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11 bad management practices entrepreneurs are guilty of

5 min read


Q. What is one bad management practice nearly all entrepreneurs are guilty of at one point?

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1. Looking for “clones” to hire

As entrepreneurs who were once solo-preneurs know, when you hire someone to take over the work you were once doing yourself, it can be difficult not to jump in and say, “I did it this way” on occasion. It’s important to hire people who know more than you and can look for new, innovative ways to solve problems that you may not think of instead of training new hires to think and act like a mini you. – Brittany Hodak, ZinePak

2. Micromanaging

When you have a startup, it becomes your baby. One thing most entrepreneurs are guilty of at some point is trying to micromanage everything because of some mistrust. That does nothing but cause stress. It’s important to hire a team you trust and learn to let go. When you have a great team, great things happen. There is no need to micromanage. – Parker Powers, Millionaire Network

3. Putting the team last

As an entrepreneur, you naturally focus on sales and your offering, and tend to treat others based on their present value to those two areas without realizing how those people contribute to your long-term success in multiple ways. Not many businesses can be created by one person, and a team that doesn’t feel valued doesn’t stick around. – Emily Holdman, PeopleKit

4. Trying to do it all

As a driven entrepreneur, many of us have the “if I don’t do it, it will never get done” mentality. Often we are guilty of doing a person’s job for them and calling it managing. Give your team authority to make decisions and act. Let them actually do their job. Don’t micromanage. The worst thing you can do is hire somebody and then not let them work to their full potential. – Matt

5. Chasing every opportunity

We all have finite time and resources and must be selective in how we apply these. As entrepreneurs, especially early on, we all want revenue and will chase almost anything that has a hint of it — even if it is nowhere near our strategy/strengths. It’s hard to say no to revenue, but entrepreneurs must focus on strategic opportunities that provide revenue and growth to succeed. – Tim McHugh, Saddleback Educational

6. Being closed off

Entrepreneurs tend to be more confident in their own abilities and approaches than the rest, simply because most of us have found success with our own visions. So naturally, we can be stuck in our own heads from time to time. This doesn’t necessarily translate well when managing others, because sometimes we only want others to see the world through our own lens, rather than be open to fresh approaches. – Steven Le Vine, grapevine pr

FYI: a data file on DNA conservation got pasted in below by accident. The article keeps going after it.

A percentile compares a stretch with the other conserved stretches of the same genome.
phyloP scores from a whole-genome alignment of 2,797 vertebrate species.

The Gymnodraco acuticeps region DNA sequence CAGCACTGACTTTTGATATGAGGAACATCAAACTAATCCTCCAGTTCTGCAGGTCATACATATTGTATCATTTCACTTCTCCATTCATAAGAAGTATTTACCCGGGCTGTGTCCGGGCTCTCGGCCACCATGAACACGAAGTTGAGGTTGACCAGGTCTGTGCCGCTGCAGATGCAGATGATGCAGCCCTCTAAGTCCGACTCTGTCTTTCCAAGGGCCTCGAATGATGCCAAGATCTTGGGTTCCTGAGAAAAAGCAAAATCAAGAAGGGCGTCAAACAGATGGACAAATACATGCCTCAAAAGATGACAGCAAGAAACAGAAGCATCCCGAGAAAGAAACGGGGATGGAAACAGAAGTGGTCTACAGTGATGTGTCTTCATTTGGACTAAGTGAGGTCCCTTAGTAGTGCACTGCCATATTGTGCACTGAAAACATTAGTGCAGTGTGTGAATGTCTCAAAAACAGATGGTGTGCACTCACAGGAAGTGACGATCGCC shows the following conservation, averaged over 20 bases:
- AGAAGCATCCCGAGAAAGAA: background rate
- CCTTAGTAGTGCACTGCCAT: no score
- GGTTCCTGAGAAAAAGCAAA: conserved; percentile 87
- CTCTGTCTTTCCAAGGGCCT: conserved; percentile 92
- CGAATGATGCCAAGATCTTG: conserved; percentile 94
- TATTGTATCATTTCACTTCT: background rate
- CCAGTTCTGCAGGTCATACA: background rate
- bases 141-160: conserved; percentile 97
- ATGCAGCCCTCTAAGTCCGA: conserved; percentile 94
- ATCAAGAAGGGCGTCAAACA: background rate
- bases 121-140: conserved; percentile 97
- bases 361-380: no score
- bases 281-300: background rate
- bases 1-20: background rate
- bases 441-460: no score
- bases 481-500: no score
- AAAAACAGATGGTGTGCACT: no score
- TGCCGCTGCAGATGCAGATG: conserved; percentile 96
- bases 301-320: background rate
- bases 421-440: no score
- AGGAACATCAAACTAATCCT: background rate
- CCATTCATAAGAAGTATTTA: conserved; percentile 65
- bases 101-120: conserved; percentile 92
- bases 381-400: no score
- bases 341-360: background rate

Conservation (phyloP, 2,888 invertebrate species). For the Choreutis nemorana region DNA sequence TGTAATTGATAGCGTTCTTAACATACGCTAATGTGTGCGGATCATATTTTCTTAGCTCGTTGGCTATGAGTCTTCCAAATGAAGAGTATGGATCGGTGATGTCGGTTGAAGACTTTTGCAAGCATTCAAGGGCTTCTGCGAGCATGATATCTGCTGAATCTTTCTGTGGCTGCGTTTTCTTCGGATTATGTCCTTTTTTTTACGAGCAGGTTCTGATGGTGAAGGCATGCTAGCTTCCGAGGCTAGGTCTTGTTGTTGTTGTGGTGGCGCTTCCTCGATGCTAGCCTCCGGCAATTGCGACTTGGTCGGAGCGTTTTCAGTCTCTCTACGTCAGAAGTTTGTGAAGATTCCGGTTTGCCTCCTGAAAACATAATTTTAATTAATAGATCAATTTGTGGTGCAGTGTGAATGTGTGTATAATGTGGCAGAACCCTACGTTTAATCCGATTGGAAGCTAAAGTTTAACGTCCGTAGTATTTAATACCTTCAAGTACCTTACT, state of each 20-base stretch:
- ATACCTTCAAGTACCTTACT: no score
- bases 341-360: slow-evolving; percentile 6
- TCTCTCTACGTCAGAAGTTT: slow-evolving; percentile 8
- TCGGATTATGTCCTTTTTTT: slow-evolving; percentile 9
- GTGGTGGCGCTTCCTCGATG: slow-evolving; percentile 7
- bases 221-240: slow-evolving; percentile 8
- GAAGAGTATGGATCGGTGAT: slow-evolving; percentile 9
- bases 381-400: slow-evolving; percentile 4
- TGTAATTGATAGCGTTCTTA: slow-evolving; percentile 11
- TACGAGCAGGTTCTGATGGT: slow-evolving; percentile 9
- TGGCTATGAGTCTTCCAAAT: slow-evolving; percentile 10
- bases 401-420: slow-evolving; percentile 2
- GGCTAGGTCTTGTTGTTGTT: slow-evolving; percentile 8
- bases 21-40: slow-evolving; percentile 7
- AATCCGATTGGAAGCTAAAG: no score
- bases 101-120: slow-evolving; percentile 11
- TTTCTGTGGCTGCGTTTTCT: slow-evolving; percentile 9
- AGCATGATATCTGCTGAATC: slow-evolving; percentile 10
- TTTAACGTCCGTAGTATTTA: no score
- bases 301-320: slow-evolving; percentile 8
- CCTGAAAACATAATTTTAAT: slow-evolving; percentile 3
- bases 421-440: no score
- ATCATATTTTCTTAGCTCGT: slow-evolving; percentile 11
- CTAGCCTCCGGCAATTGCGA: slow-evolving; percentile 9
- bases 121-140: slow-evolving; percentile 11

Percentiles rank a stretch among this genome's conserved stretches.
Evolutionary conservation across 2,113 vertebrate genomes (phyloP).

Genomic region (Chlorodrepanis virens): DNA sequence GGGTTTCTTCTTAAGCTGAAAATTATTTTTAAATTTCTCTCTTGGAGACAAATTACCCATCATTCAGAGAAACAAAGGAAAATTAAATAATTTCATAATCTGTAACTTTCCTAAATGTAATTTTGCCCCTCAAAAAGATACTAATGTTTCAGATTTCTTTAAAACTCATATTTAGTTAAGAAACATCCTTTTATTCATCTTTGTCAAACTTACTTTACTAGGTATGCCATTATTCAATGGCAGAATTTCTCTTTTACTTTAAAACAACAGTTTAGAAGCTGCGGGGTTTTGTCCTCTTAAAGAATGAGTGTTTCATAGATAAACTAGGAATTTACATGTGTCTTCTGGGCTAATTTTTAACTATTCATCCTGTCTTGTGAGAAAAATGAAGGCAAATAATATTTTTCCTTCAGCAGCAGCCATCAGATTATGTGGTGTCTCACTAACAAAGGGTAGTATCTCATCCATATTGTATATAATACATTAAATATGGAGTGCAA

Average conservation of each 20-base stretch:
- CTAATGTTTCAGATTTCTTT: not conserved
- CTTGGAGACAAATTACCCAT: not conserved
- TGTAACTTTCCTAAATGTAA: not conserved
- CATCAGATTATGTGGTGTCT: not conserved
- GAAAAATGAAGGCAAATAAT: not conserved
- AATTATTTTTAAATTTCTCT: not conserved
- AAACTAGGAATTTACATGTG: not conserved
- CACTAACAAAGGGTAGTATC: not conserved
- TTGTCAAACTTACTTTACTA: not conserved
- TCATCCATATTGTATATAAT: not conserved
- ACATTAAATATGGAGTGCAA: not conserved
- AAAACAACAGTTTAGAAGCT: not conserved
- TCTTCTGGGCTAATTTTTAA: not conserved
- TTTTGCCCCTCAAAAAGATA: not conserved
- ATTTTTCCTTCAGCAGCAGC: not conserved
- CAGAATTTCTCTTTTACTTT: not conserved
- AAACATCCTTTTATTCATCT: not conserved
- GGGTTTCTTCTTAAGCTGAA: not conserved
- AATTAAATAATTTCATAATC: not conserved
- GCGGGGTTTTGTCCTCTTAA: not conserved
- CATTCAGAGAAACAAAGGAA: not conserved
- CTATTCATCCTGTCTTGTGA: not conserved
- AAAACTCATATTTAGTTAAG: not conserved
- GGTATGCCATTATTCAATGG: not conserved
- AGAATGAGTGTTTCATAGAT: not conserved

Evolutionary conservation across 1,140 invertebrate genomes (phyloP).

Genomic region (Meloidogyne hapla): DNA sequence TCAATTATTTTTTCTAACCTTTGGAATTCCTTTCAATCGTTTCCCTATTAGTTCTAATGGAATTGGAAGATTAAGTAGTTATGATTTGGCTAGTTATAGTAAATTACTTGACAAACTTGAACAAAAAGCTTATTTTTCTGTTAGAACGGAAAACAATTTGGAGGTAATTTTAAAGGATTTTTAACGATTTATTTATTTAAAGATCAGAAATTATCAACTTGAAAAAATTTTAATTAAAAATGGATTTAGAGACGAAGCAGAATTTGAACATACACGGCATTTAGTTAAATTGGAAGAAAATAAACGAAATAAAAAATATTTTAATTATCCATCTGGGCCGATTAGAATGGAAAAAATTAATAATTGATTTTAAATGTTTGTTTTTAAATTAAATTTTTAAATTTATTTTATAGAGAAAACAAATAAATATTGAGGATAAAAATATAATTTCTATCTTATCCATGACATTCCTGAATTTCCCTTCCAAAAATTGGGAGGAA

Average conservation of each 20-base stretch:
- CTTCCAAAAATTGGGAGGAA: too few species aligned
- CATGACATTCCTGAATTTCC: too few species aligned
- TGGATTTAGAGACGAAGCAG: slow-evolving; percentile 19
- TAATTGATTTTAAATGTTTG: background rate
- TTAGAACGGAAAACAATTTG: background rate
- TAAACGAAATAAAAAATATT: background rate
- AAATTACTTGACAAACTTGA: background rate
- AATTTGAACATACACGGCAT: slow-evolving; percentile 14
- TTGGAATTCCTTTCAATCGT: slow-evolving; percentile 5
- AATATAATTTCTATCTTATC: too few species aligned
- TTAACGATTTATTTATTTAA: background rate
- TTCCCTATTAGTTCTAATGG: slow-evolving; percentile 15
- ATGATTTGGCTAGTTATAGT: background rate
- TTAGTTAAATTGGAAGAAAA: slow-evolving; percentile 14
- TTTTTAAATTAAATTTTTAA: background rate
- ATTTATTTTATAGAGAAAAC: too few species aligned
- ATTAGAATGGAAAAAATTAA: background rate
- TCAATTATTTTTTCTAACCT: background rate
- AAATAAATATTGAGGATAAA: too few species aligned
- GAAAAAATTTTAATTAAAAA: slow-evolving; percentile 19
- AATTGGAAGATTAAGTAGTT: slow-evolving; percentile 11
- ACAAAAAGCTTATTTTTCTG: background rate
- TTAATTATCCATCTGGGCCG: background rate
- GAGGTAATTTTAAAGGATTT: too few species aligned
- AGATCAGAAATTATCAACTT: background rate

7. Poorly executing an idea

Everyone loves to come up with great ideas. But ideas are worth nothing. Execution is everything. Investors say this about business ideas, but even once the business is up and running I’ve seen companies ideate and change too much rather then executing extremely well on core competencies. Sometimes they even have a hard time identifying what the core competency or mission is. – Carlo Cisco, SELECT

8. Misplacing key individuals

When growing a small business, times are tough and resources are scarce, including employees. Some entrepreneurs are faced with having to place certain key players in different roles in order to keep the machine running. Unfortunately, these new roles may be foreign or exactly not what they expected. – George Mavromaras, Mavro Inc. | Praetor Global LLC.

9. Setting loose HR policies

Everyone obsesses about hiring the right team but few follow it up with setting up the right HR policies and paperwork. IP assignment, NDA, paid time off and other documents are often neglected and lead to law suits or expense cleanups. – Ashish Rangnekar, BenchPrep

10. Not delegating

Successful entrepreneurs are typically high performing people. Therefore, they are prone to take on many tasks because they get things done. Not delegating both routine tasks and the authority to carry out those tasks to others is a mistake. Don’t end up getting stuck doing non-critical tasks that take away from efforts that will contribute to the success of the company. – Mark

11. Ignoring bad hires

When there are a million things to do, it is frequently all too easy to ignore the festering problems caused by bad hires. Few people like being the bad guy, and so entrepreneurs often put off dealing with issues that really do need immediate attention. Bad hires are a cancer inside your business. Dealing with them quickly and directly will always yield better results than putting it off. – Seth Talbott, CEO and startup adviser